Shelley Marsden looks at an exhibition hoping to re-brand often negative notions about ginger men…
THE red hair gene is most common in Irish blood, though on a global basis, red hair is the rarest hair colour to be born with (to be exact, 2 per cent of the world population, 4 per cent of that of Europe).
Unfortunately, those with flaming locks, particularly if they’re men, have been the subject of abuse since the Middle Ages. Today, there even exists the term ‘gingerphobia’, while some say redheads have got the ‘Irish curse’.
In 2009, the Telegraph reported that a schoolboy bullied over his ginger hair committed suicide, and in the same year a debate unfolded on the social media web page debate.org entitled “All ginger kids/adults should be killed.”
This anti-redhead sentiment is steeped in popular culture, too. An episode of South Park that aired in 2005, but which has since mutated into a global phenomenon, saw misanthropic elementary schooler Eric Cartman insist that “gingers” are diseased and inhuman.
But after his friends bleach his skin and dye his hair red while he’s asleep, Cartman does a volte-face and becomes the leader of a genocidal ginger uprising. This was one imagines an attempt by South Park’s creators to satirise the matter of anti-ginger violence, but as the abuse, sometimes physical, continues, things have gone beyond a joke.
But the good news is that redheads are fighting back. In August, some 200 people took part in the UK’s first Ginger Pride march, and the world record for the largest gathering of natural redheads was broken last month when 1,600 attended the Redhead Day Festival in the Dutch town of Breda.
In Scotland, another country known for its high percentage of redheads, Edinburgh was the location recently for the Ginger Pride march, led by Canadian comedian Shawn Hitchins.
Moreover, a new exhibition is hoping to help turn the tide on what people think about redheads of the population – or at least the male ones.
Red Hot, taking place at The Gallery in East London, December 16-22, will feature a series of striking photographs and videos that celebrate red-haired male beauty, while attempting to reverse the stigmas attached to ginger men in the UK.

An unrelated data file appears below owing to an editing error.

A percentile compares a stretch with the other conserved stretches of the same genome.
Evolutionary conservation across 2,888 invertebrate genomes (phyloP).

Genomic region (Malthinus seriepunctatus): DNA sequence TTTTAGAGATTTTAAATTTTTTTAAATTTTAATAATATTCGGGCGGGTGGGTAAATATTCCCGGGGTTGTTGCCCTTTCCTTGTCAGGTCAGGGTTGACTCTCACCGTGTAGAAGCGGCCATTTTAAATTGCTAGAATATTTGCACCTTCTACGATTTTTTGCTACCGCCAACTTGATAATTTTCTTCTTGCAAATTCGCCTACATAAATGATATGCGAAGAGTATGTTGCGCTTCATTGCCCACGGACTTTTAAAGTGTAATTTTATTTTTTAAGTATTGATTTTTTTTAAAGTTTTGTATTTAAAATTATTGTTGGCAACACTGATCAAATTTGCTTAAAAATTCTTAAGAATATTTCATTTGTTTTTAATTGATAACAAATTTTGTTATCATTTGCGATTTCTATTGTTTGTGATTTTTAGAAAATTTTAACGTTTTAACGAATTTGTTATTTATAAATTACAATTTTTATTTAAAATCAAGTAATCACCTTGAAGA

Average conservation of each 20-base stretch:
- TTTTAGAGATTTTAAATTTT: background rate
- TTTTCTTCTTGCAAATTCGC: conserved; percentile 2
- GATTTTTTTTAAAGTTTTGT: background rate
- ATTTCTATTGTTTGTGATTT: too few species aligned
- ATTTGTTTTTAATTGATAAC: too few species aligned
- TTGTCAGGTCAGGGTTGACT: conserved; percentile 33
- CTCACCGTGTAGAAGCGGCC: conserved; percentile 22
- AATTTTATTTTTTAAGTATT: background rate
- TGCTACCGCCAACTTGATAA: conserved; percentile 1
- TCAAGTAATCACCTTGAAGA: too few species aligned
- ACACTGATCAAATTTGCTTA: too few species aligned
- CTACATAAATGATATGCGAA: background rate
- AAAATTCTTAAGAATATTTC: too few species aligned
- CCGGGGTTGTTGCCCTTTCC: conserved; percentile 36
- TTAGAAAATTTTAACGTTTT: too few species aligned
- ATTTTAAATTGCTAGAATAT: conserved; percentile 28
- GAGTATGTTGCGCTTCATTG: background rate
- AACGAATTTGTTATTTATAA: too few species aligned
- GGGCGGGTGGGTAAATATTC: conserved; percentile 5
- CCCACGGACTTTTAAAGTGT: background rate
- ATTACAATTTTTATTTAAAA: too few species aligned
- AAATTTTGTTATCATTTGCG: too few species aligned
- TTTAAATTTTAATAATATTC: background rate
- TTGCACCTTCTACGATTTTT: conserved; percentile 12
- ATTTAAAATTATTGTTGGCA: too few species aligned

The exhibition is the result of a year-long photography project by fashion photographer and music video director Thomas Knights, a natural redhead himself, who has worked with Rosin Murphy, Marina and the Diamonds, Labrinth, and Maya Jane Coles and whose work has featured in the likes of Vogue Italia and Marie Claire.
Knights says he has experienced personally the negative perceptions that come with being ginger, and, having no red-haired male public role models to persuade him otherwise, he grew up feeling ashamed of his red roots.
With Red Hot, Thomas has devised a photography and video concept that re-defines the perceived image of the redheaded male with images of men that are masculine, chiselled, cool, and proud of the way that they look. He hopes these men will be the new icons for a new, positive rebranding of ‘the ginger’.
He said: “We have been conditioned to think ginger men are ugly and weak. I wanted to flip this on its head and present the redheaded male as the ‘ultimate’ alpha male.”
One of the models featured in Knights’ exhibition is a young Irishman who moved to London and kept his true hair colour a secret for ten years. His story reveals the extremes of how ‘gingerist’ comments can damage a person’s confidence.
He had a rough time at school and as soon as he could, left for London. He wrote to Knights when he heard about the Red Hot exhibition, saying what the photographer was doing was really interesting, as he’d just come ‘out’ as ginger to his friends.
For the full article, buy this week’s Irish World newspaper (issue 16 Nov 2013).